This spring, Nordstrom watched its customers skulk around the department store on-camera and tracked their habits through cell phone signals, as if life were just one big game of The Sims, the New York Times reports. Nordy’s ended the experiment in May, because touchy customers complained for some reason.
But the Times mentions retail analytics company RetailNext in the story, and that company’s site names a host of retailers that use its technology, including Bloomingdale’s, American Apparel and Verizon.
Brick-and-mortar stores just want to learn more about their customers, like bastion of corporate values Amazon does, the Times reports. Using the tech, they’re able to glean the sex of their shoppers, “how many minutes they spend in the candy aisle [Nordstrom has a candy aisle and no one told us?] and how long they look at merchandise before buying it.”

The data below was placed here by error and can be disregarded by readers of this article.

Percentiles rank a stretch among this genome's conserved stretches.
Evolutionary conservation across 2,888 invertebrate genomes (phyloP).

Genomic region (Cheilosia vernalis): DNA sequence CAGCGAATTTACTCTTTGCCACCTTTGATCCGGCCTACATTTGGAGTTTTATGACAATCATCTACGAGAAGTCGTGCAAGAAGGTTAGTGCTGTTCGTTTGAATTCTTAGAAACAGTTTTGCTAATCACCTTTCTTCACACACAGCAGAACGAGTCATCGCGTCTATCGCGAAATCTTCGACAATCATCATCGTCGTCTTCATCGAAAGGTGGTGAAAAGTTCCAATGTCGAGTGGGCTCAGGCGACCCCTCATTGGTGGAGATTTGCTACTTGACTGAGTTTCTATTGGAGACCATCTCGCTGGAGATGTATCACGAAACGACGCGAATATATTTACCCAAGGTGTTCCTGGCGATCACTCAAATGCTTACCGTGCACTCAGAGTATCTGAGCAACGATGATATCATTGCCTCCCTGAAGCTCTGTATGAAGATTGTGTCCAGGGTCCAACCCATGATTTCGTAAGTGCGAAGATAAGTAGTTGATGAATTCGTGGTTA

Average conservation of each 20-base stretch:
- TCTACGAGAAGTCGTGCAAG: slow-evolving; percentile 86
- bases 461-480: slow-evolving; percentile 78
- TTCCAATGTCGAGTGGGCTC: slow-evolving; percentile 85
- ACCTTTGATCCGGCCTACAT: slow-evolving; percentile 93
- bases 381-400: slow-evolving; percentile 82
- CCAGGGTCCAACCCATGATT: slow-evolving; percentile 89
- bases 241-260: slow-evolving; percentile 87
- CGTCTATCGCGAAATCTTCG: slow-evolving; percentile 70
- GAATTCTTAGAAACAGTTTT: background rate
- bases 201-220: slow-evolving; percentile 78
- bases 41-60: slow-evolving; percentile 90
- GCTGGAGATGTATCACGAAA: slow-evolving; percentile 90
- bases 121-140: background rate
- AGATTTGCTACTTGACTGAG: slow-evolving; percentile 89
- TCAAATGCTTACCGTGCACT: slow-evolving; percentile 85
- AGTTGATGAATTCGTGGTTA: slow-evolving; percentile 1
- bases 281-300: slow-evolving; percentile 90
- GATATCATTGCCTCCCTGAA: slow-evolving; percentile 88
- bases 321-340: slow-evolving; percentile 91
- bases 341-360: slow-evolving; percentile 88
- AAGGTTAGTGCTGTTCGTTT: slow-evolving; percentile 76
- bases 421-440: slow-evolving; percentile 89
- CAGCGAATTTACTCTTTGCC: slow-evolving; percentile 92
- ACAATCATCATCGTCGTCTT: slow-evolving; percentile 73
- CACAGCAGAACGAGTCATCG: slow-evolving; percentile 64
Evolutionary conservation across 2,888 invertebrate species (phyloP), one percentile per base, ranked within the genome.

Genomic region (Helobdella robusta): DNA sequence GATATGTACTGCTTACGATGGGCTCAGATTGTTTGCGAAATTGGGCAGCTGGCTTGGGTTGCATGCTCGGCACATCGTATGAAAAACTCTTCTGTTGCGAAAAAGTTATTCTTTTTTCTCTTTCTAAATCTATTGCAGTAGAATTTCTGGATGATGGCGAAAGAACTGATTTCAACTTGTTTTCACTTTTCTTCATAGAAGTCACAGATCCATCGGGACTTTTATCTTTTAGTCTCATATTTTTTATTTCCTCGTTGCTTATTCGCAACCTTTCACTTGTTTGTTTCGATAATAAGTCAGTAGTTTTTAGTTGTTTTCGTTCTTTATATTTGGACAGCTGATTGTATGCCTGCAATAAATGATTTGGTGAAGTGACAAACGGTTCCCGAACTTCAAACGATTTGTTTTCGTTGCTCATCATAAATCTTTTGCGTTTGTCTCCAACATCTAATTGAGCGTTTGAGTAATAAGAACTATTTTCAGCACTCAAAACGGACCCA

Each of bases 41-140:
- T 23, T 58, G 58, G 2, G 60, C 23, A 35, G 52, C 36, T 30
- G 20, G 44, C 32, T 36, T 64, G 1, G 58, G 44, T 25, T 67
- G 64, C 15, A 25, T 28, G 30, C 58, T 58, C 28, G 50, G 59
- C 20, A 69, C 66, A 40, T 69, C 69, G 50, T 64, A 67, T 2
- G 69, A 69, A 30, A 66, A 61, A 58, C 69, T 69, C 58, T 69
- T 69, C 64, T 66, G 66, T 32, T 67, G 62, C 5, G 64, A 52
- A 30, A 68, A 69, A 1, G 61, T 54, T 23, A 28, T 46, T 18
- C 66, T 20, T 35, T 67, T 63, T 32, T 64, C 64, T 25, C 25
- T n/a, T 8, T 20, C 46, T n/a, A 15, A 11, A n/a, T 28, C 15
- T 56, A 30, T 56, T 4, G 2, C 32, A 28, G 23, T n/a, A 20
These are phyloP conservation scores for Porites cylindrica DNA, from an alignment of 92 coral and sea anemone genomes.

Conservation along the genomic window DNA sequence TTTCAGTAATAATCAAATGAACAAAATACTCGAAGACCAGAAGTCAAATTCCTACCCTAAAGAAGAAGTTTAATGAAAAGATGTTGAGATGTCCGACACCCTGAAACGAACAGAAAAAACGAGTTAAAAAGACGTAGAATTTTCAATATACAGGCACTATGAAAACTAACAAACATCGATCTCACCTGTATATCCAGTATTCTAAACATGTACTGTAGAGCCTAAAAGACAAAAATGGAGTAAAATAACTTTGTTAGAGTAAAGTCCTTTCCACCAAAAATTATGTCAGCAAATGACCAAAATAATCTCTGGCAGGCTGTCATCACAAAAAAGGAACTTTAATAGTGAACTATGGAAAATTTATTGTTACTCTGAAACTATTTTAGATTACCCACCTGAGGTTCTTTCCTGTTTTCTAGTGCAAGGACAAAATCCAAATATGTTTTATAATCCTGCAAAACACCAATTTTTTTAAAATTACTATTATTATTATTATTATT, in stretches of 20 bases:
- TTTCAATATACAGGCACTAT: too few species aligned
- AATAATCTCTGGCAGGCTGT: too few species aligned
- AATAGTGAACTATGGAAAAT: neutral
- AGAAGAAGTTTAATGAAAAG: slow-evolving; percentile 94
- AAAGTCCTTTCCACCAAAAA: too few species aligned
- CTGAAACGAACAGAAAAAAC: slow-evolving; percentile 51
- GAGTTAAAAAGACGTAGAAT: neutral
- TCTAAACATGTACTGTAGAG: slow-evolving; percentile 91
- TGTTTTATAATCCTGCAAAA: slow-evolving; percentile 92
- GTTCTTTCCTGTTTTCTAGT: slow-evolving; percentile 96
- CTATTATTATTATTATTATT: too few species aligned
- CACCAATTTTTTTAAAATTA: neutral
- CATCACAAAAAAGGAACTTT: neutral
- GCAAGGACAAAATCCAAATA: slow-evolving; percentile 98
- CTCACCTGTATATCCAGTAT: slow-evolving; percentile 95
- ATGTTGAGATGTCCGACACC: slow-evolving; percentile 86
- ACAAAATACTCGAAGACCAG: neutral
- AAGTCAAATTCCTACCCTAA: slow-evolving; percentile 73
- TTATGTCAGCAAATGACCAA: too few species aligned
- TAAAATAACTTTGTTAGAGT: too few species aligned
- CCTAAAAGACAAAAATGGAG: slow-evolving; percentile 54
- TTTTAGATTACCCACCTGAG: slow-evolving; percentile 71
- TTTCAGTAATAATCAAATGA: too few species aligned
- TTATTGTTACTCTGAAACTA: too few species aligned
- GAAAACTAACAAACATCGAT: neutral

Some customers are weirded out, the Times reports. They may have a point. After all, how would the dressing-room cash handoff at the end of Jackie Brown have been possible if such an invasive system were in place? These are the issues corporations brashly ignore.
A Philadelphia blogger who’s clearly come down with Stockholm Syndrome told the Times that the use of advanced customer tracking software “makes sense” because stores are “trying to sell.” She also “would just love it if a coupon pops up on my phone.” Hey, thanks for encouraging that. We don’t get enough junk email from retailers already.
At the end of the day, though, retailers online — including Nordstrom — are collecting wayyyyyy more info about you than how many times you return to the same pair of discount shoes in an hour. And online, those same shoes will follow you around the Internet for the next three weeks. At least they can’t do that IRL — yet.